Our intention is to offer British Coal’s assets for sale in five regional businesses. Those will be based on Scotland, Wales, the north-east, and two parts of the central coalfield. Potential purchasers will be able to bid for one or more packages, and all bids will be considered on their merits. Our proposals will attract new outside management, and they will give the industry’s existing managers and employees the chance to make proposals to take over their own industry.
The Government have made it clear that we are prepared to offer financial support to help potential management and employee buy-out teams to carry their proposals forward.
Mr. William O’Brien
Will the President of the Board of Trade give way?
On receiving Royal Assent, the Bill will end immediately the existing statutory restrictions that limit the scale of operations of private sector mines that can be licensed by British Coal. It will provide for a new Coal Authority to carry out those functions of British Coal which would not be appropriate for the private sector.
The new Coal Authority will be based in Nottinghamshire. Its main functions will be licensing of coal mining, owning and granting access to our coal reserves, carrying out British Coal’s responsibilities for the physical legacy of past mining to the extent that they are not taken over by the private sector, and making available mining records and geological information.
The Coal Authority must be fully impartial in carrying out its licensing duties, so it will not, therefore, be allowed itself to participate in commercial mining. British Coal will become a licensee of the Coal Authority prior to privatisation. The Bill contains scheme-making powers, similar to those in previous privatisations, for the transfer of property, rights and liabilities of British Coal to other parties as necessary for the privatisation of the business. The Bill provides for the dissolution of British Coal in due course.
I turn now to the critical issue of safety. The coal industry in the United Kingdom has one of the best safety records in the world. I made it clear as soon as I arrived at the DTI that I would do nothing to prejudice that record. I repeat that pledge today. In 1992, we sought—
Mr. Ronnie Campbell
Will the President give way?
The hon. Member has had a go.
In 1992, we sought the advice of the Health and Safety Commission on the safety implications of privatisation. The commission’s full and considered advice was received in October. The Government published that advice, and accepted it in full.
The essence of the commission’s advice is that it should continue to be the health and safety regulatory body for the coal industry, that the Health and Safety Executive should be the enforcement authority, and that the framework of legislation must be sufficiently robust to command the continued confidence of the industry and to ensure that health and safety standards are maintained or improved.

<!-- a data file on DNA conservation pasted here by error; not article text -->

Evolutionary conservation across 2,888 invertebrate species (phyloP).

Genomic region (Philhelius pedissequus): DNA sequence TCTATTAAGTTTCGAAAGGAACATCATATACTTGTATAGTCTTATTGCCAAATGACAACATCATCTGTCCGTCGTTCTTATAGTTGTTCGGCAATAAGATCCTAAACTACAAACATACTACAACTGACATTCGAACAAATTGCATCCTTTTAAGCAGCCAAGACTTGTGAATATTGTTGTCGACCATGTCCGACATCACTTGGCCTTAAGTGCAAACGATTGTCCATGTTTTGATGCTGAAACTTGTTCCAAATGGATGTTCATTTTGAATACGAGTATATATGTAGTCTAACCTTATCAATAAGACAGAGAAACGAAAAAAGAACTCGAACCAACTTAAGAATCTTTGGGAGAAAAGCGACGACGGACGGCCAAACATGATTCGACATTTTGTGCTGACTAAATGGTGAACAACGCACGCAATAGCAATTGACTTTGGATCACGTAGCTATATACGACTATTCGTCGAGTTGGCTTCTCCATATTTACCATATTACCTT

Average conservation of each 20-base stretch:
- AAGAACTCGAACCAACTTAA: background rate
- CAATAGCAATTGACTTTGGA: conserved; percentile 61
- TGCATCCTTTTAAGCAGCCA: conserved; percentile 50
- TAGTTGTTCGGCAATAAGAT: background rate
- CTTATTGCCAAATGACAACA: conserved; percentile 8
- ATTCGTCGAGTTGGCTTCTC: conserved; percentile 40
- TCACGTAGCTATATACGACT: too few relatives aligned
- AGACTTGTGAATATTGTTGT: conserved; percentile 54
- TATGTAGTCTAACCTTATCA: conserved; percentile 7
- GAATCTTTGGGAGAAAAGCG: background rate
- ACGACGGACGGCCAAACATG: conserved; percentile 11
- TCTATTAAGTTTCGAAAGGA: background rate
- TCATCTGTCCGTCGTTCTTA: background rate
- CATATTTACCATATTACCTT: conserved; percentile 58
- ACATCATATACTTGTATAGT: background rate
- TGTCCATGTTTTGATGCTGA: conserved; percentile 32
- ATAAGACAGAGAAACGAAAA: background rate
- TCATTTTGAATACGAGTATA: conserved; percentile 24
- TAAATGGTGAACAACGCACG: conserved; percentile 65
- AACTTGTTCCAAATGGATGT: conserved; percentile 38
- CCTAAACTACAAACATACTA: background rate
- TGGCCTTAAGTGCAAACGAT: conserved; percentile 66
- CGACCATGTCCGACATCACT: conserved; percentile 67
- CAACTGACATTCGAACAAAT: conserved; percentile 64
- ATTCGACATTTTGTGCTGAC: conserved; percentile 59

Mr. Ronnie Campbell
On that point—
The commission’s advice is that there is already a comprehensive framework of law governing the mining industry, with a rigorous inspection and enforcement regime. The commission believes that the work that it has been doing since 1983 to modernise that framework will make an important contribution to ensuring that it is adequate to the demands of a privatised industry.
The commission has also taken steps to ensure that the best practice in British Coal’s existing owners’ instructions continues to be applied throughout the industry. The work to achieve that is now largely completed. Draft regulations were laid by my right hon. Friend the Secretary of State for Employment on 1 October last year to give legal status to a number of the most important requirements of British Coal’s safety instructions.
The commission has also recommended that there should continue to be a national rescue service. The commission will consult widely about the way forward. The Bill reflects the advice that we have received from the commission.
Another issue of fundamental concern to employees and former employees of British Coal is pension provision. I am determined that the pension entitlements of those who have given their working lives to the industry, and their dependants, should be fully respected and safeguarded in the process of privatisation. A consultation paper on proposals for British Coal pensions after privatisation was published in September last year. Comments were received from the trustees of the British Coal schemes, from the corporation, from industry unions and from more than 1,000 individuals.
After careful consideration of all the responses to the consultation paper, on 2 December we announced our decisions. All pensioners and deferred pensioners of the mineworkers’ pension scheme and the staff superannuation scheme and all currently contributing members will be able to leave their past service entitlements in the schemes, which, on privatisation, will be closed to new members. New industry-wide pension schemes will be created for employees of British Coal and its subsidiaries who are transferred to employment in successor companies.